Serving the Big Horn Basin for over 100 years

Bleak revenue picture for state, local government

WORLAND — Prior to Wyoming Governor Mark Gordon announcing the upcoming closures of 10 state rest areas and painting a bleak upcoming financial picture, Rep. Mike Greear (R-Worland) provided similar news to the Worland City County on Tuesday, June 2.

Greear told the council, “It’s been an interesting several months. We came out of our last legislative session around March 12, had a good budget in place. Everything seemed normal in the world. The state’s investments were doing well, oil was doing quite well … It really wasn’t but days later the Saudi, Russia feud began, price of oil plummeted and the stock market crashed, and then by mid-March we were fully into the COVID1-19 health emergency. Things within the state of Wyoming have changed dramatically since then.”

He discussed the programs developed for the funding provided by the federal CARES Act (See related story). The programs were included in a bill approved in a special session last month.

Greear said the Wyoming Legislature leadership is still deciding if they need to go back into special session at end of this month or perhaps in late July or August.


Greear said when speaking to cities, town and counties, the main question he is often asked is if the $105 million in direct distribution is in jeopardy. “My response is no, I can’t imagine that is in jeopardy. That’s been appropriated and I think with maybe a couple of exceptions, every legislator understands the necessity of pushing those funds down to our local governments.”

He said the real question is whether or not they will need to add to that amount. The state of Wyoming is going to start feeling some real economic pressure and it is going to hit the City of Worland as well.”

Greear said they received the latest Consensus Revenue Estimating Group (CREG) report on May 26 for March and April and “it was not a pretty report.”

He said the general fund budget is $3.4 million biennium with the rest of the state’s $8 billion biennium budget coming from federal dollars.

He said the general fund budget has a tremendous reliance on the mineral industry, in particular coal.

For the fiscal year 2020, which begins July 1, the CREG report is showing $220 million decline in revenue, the following year that bumps to $450 million and the next year it is $436 million. The latter two years are 30% reduction in revenue.

“The thing I always hear is you got to make more cuts before you tax,” Greear said.

He said in 2016 the state made $200 million in cuts, which was extremely difficult. Some of the programs and employee positions have come back since then.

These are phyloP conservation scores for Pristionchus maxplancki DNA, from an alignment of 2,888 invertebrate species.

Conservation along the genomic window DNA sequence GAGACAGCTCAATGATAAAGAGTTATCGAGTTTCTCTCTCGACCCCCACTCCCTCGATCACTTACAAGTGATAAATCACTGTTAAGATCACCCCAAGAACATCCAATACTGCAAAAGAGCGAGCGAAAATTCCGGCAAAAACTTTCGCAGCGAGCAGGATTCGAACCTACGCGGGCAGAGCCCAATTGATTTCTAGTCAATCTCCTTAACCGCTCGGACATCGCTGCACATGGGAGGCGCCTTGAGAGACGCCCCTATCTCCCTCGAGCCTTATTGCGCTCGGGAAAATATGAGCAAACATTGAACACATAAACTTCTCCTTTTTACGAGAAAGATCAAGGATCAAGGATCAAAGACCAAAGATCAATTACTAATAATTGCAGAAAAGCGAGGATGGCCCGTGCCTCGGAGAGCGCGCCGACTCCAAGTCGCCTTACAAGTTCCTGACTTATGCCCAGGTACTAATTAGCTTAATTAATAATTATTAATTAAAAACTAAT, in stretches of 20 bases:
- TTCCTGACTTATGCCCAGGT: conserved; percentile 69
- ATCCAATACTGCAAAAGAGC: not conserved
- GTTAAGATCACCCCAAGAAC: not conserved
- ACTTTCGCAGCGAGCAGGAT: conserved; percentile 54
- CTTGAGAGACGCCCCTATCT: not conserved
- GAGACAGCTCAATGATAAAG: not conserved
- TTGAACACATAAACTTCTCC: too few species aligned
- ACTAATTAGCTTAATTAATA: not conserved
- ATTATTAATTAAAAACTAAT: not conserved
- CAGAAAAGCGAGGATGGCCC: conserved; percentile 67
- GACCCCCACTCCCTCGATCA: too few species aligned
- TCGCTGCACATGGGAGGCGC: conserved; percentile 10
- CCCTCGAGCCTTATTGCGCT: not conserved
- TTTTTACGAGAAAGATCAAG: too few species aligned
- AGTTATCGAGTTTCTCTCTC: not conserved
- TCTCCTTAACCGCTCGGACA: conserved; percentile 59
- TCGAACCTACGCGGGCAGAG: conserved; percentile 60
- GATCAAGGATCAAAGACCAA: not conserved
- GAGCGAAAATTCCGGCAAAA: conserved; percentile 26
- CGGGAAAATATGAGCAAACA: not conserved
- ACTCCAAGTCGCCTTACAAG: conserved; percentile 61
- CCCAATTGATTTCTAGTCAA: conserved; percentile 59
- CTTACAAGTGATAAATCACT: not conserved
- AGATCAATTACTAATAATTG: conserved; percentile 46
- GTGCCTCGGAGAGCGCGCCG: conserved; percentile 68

“Once you get past 10% and you start cutting more to an agency, it is going to start losing its effectiveness. If you continue cutting people and all of the other associated support, you just as well should cut the program, because the program is not going to have the resources to function correctly. If we think we are going to cut our way out of this we are going to see significant reductions and eliminations of programs and benefits for the citizens of our state. There’s going to be some very difficult times ahead.”

Greear said COVID-19 had some impact on the revenue decline, the oil price was brought on by feuding countries but also the drop in consumption.

The state also has had a heavy reliance on coal and natural gas and natural gas has already bottom out.

“Coal really is one of those driving factors,” he said. At one time Wyoming was exporting 430 million tons of coal a year and 2019 was at 270 million tons with a revision to 205 million tons and a decline to 175 million tons by 2024.”

Greear said they are also seeing a 9% reduction in sales and use tax for the upcoming fiscal year and a 25% reduction for the following fiscal year.

Forecast for assessed valuations are also estimated to drop 20%, he noted.

“Again we’re not going to cut our way out of this. We’re going to have to have realistic discussions about taxation and how we look at our tax base. No one wants to hear that, but that’s simply where we are,” Greear said.

He said 1% sales tax in the state generates $150 million a year. Removing the exemptions on services, food and manufacturing that would be $170 million with $57 million from the food tax alone.